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How-to: How do I use Western Digital’s Storage Calculator to identify how much storage space I’ll need for my CCTV system?

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One of the key decisions you’ll need to make when purchasing a surveillance system is that of storage space. You’ll need to ensure that you have sufficient space available to store the recorded footage for your desired time period to avoid having to repurchase and reinstall storage solutions at a later date. Luckily, Western Digital have a simple-to-use Surveillance Storage Capacity Estimator Tool so that you can effectively prepare for your storage needs. This tutorial will walk you through how to properly use this handy tool!

Before you start, you’ll need to consider the key variables that will impact the storage requirements of your system. These are:
  • The number of cameras that you’ll be recording from
  • The number of days’ worth of recording you want to be able to store
  • The hours per day you’ll be recording for
  • The video format/compression you’ll be setting your cameras to record in (MPEG, H.264, H.265 or H.265+)
  • The resolution of the cameras you’ll be recording from (in megapixels)
  • The video quality you’ll be setting your cameras to. (Low, medium or high. Most cameras will be set to medium as a default.)
  • The ‘busyness’ of the scene you’ll be recording (i.e. is it a busy street or office space with lots of constant movement, or a garage or garden with very little movement occurring within it for the most part?)
  • The FPS (Frames per Second) you’ll be setting your cameras to record at.

How do I use this calculator to identify my storage needs?

Firstly, you'll need to open the webpage for Western Digital’s Surveillance Storage Capacity Estimator Tool.

Once there, fill out all of the fields as follows:


  1. Cameras: Insert the number of cameras that you have that are the same resolution. I.e. if your system includes two 4MP cameras and two 8MP cameras, insert a value of two in to this field to calculate the storage needs of the two four megapixels. You can then calculate the requirements of the other two (8MP) cameras separately and add these values together to get your total later on.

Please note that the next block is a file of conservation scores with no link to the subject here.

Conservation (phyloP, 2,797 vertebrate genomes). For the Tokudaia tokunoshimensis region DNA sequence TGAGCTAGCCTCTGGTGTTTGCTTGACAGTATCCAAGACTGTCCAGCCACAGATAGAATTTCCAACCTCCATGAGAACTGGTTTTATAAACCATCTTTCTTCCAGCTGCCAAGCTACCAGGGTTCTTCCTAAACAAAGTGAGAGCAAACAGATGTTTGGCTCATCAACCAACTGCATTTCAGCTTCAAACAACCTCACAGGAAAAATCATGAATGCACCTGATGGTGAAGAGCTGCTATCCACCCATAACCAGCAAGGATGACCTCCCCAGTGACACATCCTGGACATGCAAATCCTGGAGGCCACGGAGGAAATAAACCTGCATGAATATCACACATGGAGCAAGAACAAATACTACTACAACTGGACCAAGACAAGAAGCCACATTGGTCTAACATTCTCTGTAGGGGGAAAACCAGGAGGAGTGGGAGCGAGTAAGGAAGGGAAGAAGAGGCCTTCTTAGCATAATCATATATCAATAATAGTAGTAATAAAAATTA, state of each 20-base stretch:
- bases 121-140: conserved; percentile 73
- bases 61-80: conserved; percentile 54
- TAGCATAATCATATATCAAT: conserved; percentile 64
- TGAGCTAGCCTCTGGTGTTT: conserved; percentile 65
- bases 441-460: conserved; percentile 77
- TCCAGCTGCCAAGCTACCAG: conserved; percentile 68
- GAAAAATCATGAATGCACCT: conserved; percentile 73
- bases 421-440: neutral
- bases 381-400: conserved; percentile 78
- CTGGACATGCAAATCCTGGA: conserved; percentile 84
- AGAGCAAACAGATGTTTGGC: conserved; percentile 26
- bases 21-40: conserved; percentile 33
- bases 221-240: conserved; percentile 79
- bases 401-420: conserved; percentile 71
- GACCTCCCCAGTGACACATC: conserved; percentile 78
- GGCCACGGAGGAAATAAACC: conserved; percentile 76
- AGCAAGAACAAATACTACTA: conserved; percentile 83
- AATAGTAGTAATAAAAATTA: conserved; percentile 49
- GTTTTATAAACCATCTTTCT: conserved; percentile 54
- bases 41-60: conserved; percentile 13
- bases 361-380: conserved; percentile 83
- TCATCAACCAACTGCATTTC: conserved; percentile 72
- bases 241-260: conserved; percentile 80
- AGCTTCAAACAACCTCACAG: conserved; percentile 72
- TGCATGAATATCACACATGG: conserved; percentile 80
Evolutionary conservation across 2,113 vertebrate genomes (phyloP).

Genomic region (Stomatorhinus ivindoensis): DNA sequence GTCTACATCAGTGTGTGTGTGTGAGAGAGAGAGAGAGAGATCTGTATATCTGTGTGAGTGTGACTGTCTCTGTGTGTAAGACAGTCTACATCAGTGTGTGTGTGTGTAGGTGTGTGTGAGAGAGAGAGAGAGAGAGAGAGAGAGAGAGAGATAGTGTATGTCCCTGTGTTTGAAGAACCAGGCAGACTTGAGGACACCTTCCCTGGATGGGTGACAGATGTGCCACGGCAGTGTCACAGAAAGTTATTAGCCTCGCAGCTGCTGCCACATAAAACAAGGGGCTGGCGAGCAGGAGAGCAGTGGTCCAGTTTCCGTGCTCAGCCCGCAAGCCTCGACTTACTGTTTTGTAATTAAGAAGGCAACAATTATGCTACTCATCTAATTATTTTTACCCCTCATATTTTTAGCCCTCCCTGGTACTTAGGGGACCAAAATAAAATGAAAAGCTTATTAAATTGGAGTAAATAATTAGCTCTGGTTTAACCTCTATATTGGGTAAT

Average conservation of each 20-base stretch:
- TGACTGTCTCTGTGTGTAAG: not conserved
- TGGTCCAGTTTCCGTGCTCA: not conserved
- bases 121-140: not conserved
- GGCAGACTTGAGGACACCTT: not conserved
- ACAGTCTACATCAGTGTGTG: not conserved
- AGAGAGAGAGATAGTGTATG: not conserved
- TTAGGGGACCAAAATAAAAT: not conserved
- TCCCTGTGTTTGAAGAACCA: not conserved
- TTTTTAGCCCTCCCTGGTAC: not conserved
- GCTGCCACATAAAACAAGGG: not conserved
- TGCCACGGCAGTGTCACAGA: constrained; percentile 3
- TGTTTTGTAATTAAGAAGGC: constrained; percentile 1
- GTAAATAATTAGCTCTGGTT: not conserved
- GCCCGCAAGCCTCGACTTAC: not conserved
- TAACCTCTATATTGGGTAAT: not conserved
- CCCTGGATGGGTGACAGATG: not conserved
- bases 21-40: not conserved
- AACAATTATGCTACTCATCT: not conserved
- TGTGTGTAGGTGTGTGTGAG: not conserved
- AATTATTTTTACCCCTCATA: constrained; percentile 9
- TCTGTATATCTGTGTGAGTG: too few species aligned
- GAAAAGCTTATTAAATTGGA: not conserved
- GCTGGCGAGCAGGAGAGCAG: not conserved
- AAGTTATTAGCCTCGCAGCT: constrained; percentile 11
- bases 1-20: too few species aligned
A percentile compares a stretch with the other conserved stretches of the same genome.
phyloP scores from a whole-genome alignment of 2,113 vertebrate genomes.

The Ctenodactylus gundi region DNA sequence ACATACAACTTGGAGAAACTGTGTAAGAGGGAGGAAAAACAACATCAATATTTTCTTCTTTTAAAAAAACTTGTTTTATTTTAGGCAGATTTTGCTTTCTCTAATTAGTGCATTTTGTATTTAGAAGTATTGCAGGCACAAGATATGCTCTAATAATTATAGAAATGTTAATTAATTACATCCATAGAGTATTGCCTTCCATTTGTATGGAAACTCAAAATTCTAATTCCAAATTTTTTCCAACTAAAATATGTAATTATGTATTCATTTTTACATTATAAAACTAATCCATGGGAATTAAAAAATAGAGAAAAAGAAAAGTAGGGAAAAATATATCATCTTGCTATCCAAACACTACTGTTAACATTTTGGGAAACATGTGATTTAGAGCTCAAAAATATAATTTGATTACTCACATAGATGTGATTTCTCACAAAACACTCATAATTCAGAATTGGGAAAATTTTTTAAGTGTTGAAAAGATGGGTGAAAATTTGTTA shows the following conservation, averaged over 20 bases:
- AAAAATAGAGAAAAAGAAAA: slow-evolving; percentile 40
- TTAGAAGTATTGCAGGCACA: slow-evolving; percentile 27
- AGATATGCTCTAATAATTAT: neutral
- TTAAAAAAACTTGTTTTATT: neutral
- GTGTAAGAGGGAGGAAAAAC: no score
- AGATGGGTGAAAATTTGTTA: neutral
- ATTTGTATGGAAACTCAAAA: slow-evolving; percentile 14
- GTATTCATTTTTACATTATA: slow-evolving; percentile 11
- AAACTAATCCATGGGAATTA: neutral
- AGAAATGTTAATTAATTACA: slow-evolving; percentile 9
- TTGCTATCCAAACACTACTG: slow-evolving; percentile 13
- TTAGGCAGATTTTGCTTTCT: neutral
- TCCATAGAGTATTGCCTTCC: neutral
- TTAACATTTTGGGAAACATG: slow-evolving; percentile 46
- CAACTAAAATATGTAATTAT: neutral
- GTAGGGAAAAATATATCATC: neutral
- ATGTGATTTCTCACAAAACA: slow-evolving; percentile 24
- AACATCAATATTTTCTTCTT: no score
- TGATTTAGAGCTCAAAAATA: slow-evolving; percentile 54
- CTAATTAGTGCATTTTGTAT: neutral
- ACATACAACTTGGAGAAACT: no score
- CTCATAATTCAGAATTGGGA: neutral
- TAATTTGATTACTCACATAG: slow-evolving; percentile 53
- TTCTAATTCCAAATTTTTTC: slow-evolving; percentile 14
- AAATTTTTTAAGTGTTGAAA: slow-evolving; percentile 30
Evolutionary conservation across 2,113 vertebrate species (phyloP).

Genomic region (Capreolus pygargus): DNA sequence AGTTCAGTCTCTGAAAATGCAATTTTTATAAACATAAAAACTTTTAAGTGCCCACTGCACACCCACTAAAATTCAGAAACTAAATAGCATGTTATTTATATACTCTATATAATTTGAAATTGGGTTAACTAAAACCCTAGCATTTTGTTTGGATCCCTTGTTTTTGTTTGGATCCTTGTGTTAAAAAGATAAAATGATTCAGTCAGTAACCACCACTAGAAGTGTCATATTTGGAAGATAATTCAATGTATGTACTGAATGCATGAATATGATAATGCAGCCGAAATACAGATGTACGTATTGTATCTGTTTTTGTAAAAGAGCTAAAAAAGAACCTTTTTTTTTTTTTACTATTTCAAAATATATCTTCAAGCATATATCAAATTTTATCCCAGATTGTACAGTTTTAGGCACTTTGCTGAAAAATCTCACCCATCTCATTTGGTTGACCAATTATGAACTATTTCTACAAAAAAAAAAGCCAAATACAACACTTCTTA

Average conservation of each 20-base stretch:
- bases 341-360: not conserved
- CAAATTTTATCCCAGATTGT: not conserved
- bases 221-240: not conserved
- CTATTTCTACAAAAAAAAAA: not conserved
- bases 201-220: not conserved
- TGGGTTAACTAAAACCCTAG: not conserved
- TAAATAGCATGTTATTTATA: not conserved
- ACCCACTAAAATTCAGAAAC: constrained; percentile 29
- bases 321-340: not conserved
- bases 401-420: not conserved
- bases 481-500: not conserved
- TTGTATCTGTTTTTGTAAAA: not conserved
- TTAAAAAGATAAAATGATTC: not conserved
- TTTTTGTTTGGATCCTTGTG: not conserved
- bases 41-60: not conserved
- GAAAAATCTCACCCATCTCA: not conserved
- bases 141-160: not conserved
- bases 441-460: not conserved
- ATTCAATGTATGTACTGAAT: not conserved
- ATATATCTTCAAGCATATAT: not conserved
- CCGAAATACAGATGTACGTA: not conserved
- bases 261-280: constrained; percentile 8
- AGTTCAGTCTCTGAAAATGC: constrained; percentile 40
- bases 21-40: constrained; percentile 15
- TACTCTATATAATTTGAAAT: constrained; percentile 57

2. Days to store: Insert the number of days’ worth of footage you want to record.

  3. Hours per day: Insert the number of hours per day you will be setting the cameras to record for. If you’ll be setting them to record continuously, set this at 24 hours.

  4. Video format: The datasheet for your camera will tell you which video compression formats are supported by it. You should also check which of these your NVR supports too, as some of the older models have limitations on supported compression. If your system can handle h.265+ compression then we typically suggest you enable it to maximise your available storage and bandwidth. To understand the benefits of using h.265+, please take out look at our useful article on the potential bandwidth and storage savings of H.265+ encoding technology.

    NB: Smart features are not supported by H.265+. So, if you’re planning on using these features in your setup, you’ll need to calculate the storage based on H.264 or H.265 compression/video format, regardless of if your camera supports H.265+ compression.

  5. Resolution: Pretty self-explanatory, just input the individual resolutions (in MP) of each camera you’re using. If these resolutions differ between cameras then calculate the storage per camera resolution group, as mentioned above, and add the values together.

  6. Video quality: This is completely up to what you decide to set the camera’s video quality to. We normally go for either medium or high and there’s not a great deal of difference between the two in honesty. You can tinker about with both options to see the difference in values or just set it as high to give you a bit of a safety net!

  7. Scene activity: This is also completely dependent on each application. High scene activity would be something like a busy street with lots of traffic. Low scene activity would be of a still scene with little movement going on in it, such as a garden or unused room. Medium is, well, somewhere in the middle!

  8. Frames per second (FPS): Another one that’s up to you. The higher the framerate (FPS) then the smoother the video will be. Your camera will be set to its maximum as a default, which will be shown on its spec sheet. We normally recommend setting cameras to around 15 FPS to save on bandwidth and storage requirements while still maintaining a smooth video. 15 FPS is not an option on this calculator, so if you’re setting the cameras to this, then choosing 18 FPS for this field is your best call.


That should be all the required fields filled, so now just hit calculate and your storage needs will appear in the Total storage capacity (TB)* box. Remember, this value is given in terabytes, and there are 1,000 gigabytes to every terabyte. So, 0.01TB = 1GB, 0.1TB = 100GB and so on! If you have any other questions, feel free to create a new thread referencing this article, and I’ll respond as soon as I can!
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